Journal of Clinical and Aesthetic Dermatology

APR 2018

An evidence-based, peer-reviewed journal for practicing clinicians in the field of dermatology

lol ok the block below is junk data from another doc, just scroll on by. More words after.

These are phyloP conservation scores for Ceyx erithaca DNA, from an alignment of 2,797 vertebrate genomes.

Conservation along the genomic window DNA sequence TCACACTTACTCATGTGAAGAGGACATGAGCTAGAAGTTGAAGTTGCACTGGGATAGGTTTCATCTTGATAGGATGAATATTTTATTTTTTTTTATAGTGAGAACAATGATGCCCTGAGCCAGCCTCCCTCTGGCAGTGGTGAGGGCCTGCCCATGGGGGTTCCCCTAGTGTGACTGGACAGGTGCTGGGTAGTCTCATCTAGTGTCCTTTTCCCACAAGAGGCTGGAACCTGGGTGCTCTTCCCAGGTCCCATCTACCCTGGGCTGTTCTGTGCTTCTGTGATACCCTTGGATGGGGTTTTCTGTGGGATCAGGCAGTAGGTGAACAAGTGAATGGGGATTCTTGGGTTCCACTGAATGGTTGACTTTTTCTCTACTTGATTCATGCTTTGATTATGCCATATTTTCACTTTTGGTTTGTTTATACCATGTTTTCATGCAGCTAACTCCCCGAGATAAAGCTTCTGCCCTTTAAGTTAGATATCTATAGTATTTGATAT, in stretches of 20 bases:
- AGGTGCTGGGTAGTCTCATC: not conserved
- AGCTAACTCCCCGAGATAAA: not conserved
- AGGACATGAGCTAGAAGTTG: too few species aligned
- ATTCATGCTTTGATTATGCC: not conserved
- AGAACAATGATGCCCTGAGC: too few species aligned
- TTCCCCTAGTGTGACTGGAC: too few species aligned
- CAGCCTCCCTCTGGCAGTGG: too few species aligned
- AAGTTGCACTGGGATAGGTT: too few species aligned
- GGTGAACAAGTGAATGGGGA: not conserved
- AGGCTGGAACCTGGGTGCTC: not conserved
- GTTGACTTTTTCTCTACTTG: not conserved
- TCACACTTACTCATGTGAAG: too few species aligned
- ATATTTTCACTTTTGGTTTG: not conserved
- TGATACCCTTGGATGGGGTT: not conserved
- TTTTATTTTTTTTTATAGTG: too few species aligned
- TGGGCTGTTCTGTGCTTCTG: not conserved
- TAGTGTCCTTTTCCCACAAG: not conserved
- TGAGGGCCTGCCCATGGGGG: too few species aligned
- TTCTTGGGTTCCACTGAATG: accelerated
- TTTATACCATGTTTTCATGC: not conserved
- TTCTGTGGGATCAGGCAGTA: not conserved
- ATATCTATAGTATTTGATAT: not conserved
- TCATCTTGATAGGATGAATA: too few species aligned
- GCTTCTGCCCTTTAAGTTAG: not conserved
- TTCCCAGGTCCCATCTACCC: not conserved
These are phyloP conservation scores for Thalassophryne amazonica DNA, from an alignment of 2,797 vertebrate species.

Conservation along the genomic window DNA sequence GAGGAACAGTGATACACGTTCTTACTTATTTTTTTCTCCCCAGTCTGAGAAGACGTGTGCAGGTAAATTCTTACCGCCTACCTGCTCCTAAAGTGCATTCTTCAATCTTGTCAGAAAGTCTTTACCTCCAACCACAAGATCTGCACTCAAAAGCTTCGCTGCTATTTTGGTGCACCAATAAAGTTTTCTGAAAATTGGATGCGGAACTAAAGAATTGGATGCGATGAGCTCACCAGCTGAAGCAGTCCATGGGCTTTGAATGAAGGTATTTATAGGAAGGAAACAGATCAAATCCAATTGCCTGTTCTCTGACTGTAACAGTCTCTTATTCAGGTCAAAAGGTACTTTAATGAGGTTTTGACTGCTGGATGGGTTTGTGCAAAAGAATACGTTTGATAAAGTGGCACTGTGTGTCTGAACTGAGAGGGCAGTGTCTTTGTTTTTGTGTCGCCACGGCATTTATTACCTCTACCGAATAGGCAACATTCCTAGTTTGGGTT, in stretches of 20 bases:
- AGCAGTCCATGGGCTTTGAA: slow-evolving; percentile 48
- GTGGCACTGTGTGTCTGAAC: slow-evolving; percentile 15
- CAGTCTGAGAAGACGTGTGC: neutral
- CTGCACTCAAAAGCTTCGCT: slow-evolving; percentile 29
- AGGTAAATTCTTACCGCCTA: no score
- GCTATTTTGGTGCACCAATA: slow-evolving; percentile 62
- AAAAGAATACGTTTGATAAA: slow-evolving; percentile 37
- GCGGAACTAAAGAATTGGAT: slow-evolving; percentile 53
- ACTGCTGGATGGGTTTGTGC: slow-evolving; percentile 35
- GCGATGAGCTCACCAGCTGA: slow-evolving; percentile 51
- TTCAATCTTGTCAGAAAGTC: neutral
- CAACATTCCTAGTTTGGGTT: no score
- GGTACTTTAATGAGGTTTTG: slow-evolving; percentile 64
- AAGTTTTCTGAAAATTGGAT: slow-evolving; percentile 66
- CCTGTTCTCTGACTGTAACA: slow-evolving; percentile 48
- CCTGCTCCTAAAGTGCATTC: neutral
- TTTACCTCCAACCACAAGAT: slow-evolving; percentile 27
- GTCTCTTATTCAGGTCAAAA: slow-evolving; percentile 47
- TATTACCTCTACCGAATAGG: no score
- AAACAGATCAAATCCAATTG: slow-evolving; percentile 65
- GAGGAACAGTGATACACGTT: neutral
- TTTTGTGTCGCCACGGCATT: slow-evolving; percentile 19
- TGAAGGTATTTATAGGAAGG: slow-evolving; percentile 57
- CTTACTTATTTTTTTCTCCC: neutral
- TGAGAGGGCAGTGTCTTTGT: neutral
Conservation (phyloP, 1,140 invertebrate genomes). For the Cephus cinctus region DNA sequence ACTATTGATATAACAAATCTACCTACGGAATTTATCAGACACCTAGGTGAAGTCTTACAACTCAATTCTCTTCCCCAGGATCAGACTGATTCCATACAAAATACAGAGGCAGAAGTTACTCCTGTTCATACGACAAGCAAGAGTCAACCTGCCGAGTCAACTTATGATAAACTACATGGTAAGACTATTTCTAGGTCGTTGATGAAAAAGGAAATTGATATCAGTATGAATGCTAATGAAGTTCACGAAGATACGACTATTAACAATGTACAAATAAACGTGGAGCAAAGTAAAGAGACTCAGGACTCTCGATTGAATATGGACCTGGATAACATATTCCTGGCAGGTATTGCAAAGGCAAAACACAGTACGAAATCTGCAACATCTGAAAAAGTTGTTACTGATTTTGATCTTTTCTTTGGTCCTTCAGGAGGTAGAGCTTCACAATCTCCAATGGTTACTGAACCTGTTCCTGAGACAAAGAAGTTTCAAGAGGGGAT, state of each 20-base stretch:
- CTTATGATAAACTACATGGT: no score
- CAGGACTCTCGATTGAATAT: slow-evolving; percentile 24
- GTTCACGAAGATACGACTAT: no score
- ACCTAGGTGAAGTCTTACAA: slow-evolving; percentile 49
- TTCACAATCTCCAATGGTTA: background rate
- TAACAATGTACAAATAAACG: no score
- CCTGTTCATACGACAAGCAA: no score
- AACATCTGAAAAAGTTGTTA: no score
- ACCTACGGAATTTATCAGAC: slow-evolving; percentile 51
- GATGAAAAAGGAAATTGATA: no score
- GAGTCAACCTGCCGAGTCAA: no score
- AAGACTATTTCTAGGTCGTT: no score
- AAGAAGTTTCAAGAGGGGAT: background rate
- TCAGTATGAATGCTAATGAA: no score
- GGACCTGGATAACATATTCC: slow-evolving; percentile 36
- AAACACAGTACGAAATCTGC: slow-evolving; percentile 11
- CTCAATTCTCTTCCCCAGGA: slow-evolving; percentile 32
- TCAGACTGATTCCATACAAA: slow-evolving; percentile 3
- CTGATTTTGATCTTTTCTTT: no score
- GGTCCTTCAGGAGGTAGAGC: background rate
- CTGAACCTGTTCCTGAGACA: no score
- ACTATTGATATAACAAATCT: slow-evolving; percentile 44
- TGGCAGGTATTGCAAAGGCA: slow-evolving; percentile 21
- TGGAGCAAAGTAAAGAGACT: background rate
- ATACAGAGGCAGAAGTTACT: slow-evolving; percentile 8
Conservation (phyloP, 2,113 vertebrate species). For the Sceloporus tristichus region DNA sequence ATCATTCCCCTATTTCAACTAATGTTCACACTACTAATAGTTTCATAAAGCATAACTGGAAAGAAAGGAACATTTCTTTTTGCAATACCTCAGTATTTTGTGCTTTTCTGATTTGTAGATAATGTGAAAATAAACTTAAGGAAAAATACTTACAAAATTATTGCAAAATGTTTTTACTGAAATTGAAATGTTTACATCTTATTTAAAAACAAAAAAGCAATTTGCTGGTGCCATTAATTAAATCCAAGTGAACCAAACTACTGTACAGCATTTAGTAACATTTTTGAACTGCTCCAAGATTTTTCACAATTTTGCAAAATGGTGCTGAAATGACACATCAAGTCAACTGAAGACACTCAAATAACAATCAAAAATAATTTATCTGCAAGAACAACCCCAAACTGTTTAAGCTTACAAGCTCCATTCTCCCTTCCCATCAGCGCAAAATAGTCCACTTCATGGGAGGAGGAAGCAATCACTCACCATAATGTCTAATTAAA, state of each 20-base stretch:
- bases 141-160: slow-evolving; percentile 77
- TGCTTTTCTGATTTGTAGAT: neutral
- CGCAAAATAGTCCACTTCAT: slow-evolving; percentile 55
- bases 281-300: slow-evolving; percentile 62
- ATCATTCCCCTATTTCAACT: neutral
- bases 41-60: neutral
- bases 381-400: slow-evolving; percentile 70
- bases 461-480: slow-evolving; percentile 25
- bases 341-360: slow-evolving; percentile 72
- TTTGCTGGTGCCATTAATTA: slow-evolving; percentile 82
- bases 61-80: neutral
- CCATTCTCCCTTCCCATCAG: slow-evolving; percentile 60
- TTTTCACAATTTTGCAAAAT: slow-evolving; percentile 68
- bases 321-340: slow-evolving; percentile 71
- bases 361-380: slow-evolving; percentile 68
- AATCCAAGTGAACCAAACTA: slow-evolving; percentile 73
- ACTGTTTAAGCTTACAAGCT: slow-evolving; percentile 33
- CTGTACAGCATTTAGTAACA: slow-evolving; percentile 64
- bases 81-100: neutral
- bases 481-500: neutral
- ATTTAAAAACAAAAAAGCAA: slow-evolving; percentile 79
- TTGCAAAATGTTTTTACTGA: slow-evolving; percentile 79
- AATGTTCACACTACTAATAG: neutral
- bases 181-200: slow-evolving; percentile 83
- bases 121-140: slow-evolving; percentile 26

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30 JCAD JOURNAL OF CLINICAL AND AESTHETIC DERMATOLOGY April 2018 • Volume 11 • Number 4 O R I G I N A L R E S E A R C H PBM-treated side, the findings of the pigment quantitative measurement (melanin index) were less impressive (Figure 3). However, the melanin index score on the PBM-treated side was significantly reduced in the majority of patients. DISCUSSION Melasma treatment remains a difficult task. Lasers in combination with topical treatments as well as chemical peels have been used in affected patients with variable results. 14 A mixture of topical retinoic acid, hydroquinone, and corticosteroid applied for several weeks has been extensively used to treat melasma, showing better results than hydroquinone monotherapy. 15 Unfortunately, skin irritation is very common, and long-term use might lead to exogenous ochronosis —dark blue hyperpigmentation localized where the causative agent (e.g., hydroquinone) was applied. For deeply located dermal melasma, topical medications cannot penetrate deep enough to reach the hyperactive melanocytes. Fortunately, light-based devices such as lasers can reach the dermis. However, pigment-specific high- energy lasers might worsen melasma or induce post-inflammatory hyperpigmentation with unpredictable efficacy. 16 There are many internal and external factors that determine the pigmentation dynamic process of human skin. 17 Based on the premise that melasma is a dynamic acquired pigmentary disorder, as opposed to an easily treated static, benign, pigmented lesion such as lentigines, a new treatment approach is needed. In this pilot study, we selected a treatment modality (PBM) that is capable of treating dynamic processes taking place in the dermis. Since 1968, there have been thousands of peer-reviewed articles describing PBM use. 10,18 Since it promotes faster wound healing and anti-inflammatory outcomes, PBM serves as an alternative therapy through its use of specific low energy, nonthermal light parameters acting within a range of wavelengths from visible to near-infrared (NIR). PBM does not traumatize the skin, while infrared wavelengths are poorly absorbed by melanin and photons can penetrate deeply into the dermis. Mobilization phase. Microdermabrasion. As a first step in our study, MCD was performed to open an epidermal window and mobilize a dynamic event (perivascular inflammatory infiltrate and vasodilation) prior to exposure to PBM photons (modulation phase). Light microscopy observations on pig skin by Lee et al 20 showed a reduction in the thickness and homogenization of the stratum corneum (SC) with focal compaction immediately after using a MCD device (negative pressure Al2O3 crystals) at 25cmHg (33.3KPa) for five seconds. Since we ablated the SC (corneocytes) using a stronger pressure (57Kpa=43cmHg), we probably triggered perivascular inflammatory infiltrate and vasodilation as formerly reported histopathologically following MCD. 21,22 In this study, we partially removed epidermal keratinocyte layers while avoiding damage to the basal membrane layer. Targeting signaling pathways in melanogenesis by photobiomodulation. Using cultured human melanocytes, Kim et al 24 showed that NIR FIGURE 1. A 4-point scale evaluation by 3 observers comparing before and after pictures (baseline vs. Week 12); results statistically significant (p<0.001) FIGURE 2. Melasma Area and Severity Index score showing a significant (p<0.001) improvement at Week 12 on the photobiomodulation-treated side

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